This 5th Annual Event honors the high school musicals in the Poconos. The Award Ceremony brings the high schools together to show appreciation for all the hard work that goes into each school’s production throughout the year.

Rich Berkowitz, the Executive Director/founder/ and President at The Sherman Theater, hosted the Spotlight Awards. Dignitaries, former award winners, and a host of other persons presented the awards after listing all the nominations. The high schools performed acts from their respective musicals in-between. It was a fun time of celebration and appreciation for all those involved in the musicals.

The festivities began at 2pm with a Red Carpet event that ushered in the students and directors. Some were decked out in evening gowns and tuxedos, while others sported the costumes of the musicals they performed. It was a local gala that nearly filled the house. The awards ceremony lasted three hours and was filled with recognitions, accolades, mutual support, great music, and wonderful performances.

To see more of the photographs from the 2012 Spotlight Awards, go to the photo gallery index page and click on the link on the left side.

Congratulations to all the award winners, and also to every single performer, actor, singer, musician, director, and co-director! You all did a great job this year!

Do You Like This Bird?

Posted in Backyard, Bird Photography with tags , , on May 16, 2012 by bobshank

This bird is found in the United States east of the Rockies and is often found frequenting backyard feeders. Some viewers of this bird complain that they are feisty and mean to other birds. Their brilliant blue color is beautiful and I actually enjoy seeing them at my feeder. Do you like this bird?

The Blue Jay is a medium-sized bird with blue as its primary color with a white belly and throat. White also appears on the back of each wing and also on the back of the tail feathers. It also features a distinctive crest on the back of its head. Blue Jays can be noisy and will try to dominate a feeder if possible. They will also compete among themselves, too.

You All Know These Love Birds

Posted in Backyard, Bird Photography, Mourning Dove with tags , , on May 14, 2012 by bobshank

These are common birds that appear at our backyard feeder every day. They like to eat the birdseed that falls to the ground, but they also enjoy sitting on a perch and even sitting on top of the bird feeder!

The Mourning Dove, Zenaida macroura, are present year-round in a majority of the continental United States. They are a medium-sized bird with mostly brown colors. The eyes are deep black with a blue/green circle around each eye. Females have a bit of iridescence on their neck, which can be seen in the bottom photo–the last photo of my blog entry today. Interestingly, the small black mark on the face of the Mourning Dove distinguished it from the Passenger Pigeon ,which is now extinct. Banding studies suggest that a pair of Mourning Doves will mate for life. The doves’ cooo-cooo-cooo call is unmistakable, as is their flush and wing-beat in the air. All this makes the Mourning Dove very easy to identify.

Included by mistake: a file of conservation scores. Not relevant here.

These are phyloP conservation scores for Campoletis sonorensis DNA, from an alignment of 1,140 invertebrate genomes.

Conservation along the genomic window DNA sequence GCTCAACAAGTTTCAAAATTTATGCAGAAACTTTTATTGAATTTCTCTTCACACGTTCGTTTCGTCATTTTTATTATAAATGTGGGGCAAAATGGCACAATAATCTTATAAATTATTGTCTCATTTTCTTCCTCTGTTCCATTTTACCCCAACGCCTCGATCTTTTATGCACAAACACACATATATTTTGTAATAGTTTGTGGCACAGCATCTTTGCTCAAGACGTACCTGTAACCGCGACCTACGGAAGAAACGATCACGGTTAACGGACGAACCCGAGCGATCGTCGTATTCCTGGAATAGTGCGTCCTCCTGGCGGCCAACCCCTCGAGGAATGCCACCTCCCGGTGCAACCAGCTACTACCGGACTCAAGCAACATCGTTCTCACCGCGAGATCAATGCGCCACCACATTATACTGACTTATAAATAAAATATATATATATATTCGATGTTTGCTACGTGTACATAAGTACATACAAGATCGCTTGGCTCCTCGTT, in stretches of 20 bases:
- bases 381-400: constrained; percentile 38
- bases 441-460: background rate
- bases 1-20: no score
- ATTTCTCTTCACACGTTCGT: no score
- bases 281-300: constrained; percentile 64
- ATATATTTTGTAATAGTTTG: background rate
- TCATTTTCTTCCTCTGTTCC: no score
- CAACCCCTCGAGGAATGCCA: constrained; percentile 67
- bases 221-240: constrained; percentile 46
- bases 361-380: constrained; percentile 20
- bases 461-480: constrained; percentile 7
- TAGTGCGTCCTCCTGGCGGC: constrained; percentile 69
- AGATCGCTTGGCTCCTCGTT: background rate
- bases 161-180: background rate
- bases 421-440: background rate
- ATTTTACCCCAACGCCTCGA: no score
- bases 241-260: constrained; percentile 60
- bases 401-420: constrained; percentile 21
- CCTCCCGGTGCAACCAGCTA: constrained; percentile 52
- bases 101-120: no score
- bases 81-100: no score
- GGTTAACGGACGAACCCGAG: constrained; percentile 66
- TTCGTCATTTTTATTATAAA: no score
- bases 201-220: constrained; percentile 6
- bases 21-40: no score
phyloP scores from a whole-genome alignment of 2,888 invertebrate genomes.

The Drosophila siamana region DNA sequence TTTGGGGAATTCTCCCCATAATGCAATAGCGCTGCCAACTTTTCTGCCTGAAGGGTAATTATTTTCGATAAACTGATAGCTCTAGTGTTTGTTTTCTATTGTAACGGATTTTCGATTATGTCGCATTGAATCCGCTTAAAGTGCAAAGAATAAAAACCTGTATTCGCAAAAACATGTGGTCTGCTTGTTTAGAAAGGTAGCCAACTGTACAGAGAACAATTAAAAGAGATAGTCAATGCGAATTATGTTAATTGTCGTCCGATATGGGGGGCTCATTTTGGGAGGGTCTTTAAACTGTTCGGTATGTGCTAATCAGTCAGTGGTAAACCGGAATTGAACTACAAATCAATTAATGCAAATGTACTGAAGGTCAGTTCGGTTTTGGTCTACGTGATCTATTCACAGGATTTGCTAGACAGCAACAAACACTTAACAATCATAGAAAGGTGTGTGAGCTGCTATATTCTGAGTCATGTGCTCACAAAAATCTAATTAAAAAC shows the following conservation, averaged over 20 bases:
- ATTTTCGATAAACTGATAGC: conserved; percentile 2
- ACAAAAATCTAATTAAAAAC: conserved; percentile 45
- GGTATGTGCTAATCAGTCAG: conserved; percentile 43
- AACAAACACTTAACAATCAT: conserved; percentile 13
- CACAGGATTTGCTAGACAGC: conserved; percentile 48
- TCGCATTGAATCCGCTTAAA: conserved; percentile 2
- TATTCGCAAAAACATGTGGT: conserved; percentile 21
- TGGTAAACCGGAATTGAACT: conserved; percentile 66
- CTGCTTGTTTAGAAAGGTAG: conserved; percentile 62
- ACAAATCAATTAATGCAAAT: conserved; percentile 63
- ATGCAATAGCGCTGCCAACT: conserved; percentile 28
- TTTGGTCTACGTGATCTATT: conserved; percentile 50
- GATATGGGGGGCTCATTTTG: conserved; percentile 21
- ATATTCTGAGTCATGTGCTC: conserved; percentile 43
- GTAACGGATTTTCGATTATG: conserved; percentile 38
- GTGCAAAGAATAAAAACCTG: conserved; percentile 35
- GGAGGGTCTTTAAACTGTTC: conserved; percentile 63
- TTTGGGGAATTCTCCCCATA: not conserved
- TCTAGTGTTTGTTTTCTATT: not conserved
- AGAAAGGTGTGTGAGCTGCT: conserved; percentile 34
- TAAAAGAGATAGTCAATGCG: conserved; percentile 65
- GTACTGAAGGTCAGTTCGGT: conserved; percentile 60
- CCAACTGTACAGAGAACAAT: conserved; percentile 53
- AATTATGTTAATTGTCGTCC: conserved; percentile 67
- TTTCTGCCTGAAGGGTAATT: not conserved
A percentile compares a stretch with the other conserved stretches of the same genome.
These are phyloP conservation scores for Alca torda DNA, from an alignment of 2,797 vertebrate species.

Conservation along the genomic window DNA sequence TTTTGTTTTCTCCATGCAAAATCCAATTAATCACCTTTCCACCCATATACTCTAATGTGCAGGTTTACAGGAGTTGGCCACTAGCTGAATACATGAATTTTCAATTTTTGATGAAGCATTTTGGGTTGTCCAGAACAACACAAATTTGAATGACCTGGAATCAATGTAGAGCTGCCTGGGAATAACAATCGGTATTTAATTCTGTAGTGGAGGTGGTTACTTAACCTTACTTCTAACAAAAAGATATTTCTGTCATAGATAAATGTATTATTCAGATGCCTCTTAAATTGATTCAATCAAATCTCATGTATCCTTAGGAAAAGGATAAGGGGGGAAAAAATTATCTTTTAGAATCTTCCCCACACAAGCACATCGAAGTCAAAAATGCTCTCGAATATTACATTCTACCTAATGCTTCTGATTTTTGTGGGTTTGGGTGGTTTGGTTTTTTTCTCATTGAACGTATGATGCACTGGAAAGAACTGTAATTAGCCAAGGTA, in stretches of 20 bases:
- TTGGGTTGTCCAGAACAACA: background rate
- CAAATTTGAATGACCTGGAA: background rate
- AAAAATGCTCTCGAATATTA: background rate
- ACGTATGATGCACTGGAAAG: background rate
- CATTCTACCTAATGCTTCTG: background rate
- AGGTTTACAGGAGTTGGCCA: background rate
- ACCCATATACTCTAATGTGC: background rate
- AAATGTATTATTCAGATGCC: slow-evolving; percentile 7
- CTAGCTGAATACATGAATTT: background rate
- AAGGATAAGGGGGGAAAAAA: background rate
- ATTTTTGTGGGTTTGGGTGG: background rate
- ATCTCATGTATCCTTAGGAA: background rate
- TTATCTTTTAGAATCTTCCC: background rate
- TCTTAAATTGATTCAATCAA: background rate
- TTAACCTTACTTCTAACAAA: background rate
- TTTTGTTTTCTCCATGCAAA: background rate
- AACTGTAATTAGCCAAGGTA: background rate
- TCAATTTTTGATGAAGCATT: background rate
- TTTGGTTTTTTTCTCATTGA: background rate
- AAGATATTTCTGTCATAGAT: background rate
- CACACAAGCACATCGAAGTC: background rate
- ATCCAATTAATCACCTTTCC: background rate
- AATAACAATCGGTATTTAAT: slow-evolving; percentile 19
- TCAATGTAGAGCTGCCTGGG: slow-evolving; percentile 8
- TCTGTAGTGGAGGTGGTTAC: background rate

I enjoy photographing these birds, but their drab, brownish color makes photographing them difficult because they easily blend into their environment much of the time.

I see these birds nearly every single day and if they will let me, I will keep photographing them in an attempt to get some better quality photographs.

 

Downy Woodpecker

Posted in Backyard, Bird Photography, Downy Woodpecker, Identification with tags , , , on May 9, 2012 by bobshank

I believe this is a Downy Woodpecker. Here’s why. While the Downy and the Hairy are very similar, the Downy displays some of the white spots on its tail, while the Downy does not. Also, it’s bill is more conical and shorter than the Hairy’s.

I am by no means an expert birder, so my conclusions may not always be correct. I’ve studied the Audubon Guide, iBird Pro, and Peterson’s Guide to help me better determine which of the two similar woodpeckers this one is in these photos. They are almost identical and one of the guides states that the bill is the only reliable way to distinguish between the two.

Here are two more photos of this species.